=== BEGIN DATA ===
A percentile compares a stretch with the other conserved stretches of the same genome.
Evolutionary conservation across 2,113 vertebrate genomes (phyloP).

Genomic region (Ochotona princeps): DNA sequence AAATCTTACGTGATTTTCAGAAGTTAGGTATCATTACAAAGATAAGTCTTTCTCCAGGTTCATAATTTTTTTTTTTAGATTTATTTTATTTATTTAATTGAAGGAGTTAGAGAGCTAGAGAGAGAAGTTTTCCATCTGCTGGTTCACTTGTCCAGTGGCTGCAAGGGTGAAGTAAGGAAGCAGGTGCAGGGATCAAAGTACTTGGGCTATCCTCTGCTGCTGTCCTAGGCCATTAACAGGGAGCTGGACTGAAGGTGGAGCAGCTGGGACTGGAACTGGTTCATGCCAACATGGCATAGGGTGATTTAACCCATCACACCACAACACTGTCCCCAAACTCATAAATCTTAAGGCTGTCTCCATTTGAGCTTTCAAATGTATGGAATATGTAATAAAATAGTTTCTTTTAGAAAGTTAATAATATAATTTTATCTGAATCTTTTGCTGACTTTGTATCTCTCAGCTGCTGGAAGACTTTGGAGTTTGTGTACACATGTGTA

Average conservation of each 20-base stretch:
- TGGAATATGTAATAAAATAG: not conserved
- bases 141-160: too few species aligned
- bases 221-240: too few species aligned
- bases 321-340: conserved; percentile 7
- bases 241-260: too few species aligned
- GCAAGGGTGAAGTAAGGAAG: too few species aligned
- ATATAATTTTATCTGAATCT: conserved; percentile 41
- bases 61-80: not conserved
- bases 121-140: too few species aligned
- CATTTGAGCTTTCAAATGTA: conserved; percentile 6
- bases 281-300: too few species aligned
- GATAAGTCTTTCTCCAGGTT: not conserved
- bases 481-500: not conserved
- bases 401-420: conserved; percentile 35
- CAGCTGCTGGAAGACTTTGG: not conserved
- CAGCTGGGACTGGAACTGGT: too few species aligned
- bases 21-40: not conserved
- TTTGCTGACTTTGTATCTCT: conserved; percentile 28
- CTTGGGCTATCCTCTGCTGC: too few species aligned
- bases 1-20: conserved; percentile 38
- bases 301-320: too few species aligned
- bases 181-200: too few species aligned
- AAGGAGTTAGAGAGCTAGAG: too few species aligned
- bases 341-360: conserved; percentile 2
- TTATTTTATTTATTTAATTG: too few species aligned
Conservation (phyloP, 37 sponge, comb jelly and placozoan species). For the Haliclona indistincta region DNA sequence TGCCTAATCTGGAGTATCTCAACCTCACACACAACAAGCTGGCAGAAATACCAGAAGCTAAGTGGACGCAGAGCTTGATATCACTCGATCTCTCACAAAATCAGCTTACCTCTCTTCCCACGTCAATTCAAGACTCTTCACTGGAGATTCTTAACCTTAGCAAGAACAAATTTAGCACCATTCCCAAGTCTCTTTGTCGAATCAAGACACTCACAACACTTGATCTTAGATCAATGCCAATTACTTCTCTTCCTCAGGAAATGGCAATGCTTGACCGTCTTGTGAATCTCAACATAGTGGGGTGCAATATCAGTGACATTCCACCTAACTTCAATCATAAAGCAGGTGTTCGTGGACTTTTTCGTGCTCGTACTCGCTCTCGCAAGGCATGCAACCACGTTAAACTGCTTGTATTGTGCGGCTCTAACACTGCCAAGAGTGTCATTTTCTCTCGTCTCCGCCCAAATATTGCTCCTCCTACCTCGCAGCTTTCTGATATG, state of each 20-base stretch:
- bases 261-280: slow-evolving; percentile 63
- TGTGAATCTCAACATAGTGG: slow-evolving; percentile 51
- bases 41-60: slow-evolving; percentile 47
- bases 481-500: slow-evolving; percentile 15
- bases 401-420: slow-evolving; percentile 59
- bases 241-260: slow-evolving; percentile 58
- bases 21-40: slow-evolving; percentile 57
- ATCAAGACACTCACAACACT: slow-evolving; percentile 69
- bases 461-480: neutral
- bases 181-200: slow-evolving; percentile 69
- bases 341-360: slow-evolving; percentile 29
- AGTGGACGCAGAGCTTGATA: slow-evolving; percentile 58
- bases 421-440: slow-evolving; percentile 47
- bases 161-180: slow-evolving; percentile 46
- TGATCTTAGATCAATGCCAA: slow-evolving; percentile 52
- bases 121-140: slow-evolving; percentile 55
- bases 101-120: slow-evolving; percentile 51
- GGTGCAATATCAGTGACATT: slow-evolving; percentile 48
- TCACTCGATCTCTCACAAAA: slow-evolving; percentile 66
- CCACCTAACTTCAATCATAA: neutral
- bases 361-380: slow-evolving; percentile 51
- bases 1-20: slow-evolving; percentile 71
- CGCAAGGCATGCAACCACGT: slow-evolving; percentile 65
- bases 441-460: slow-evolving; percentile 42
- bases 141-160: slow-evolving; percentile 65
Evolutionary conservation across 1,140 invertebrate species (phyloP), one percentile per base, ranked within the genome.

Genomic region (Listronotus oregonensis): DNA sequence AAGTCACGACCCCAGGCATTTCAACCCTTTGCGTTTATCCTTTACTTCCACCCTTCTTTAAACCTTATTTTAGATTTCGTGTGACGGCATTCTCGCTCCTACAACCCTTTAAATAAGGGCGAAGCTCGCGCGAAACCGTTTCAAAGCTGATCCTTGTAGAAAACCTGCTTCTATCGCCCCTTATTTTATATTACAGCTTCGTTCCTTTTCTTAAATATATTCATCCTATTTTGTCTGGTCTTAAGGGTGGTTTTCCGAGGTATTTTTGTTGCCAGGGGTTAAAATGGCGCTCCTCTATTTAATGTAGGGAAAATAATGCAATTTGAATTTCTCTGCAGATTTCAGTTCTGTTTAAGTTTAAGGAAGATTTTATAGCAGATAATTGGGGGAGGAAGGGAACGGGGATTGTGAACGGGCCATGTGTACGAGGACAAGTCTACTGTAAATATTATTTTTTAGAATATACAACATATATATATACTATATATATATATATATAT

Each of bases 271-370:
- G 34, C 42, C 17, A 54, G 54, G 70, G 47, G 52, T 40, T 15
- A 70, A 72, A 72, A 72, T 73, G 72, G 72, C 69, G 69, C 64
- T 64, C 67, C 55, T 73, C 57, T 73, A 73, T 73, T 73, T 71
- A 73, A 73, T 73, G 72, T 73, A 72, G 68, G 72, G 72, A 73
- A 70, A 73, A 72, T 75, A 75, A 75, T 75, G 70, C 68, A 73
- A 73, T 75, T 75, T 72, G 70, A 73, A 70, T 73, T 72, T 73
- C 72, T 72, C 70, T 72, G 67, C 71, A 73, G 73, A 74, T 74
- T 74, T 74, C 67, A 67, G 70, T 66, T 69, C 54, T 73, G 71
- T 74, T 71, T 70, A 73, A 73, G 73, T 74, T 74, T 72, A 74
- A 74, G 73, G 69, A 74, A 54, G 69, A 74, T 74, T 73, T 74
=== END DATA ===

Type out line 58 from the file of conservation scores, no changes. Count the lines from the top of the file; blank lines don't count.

Each of bases 271-370: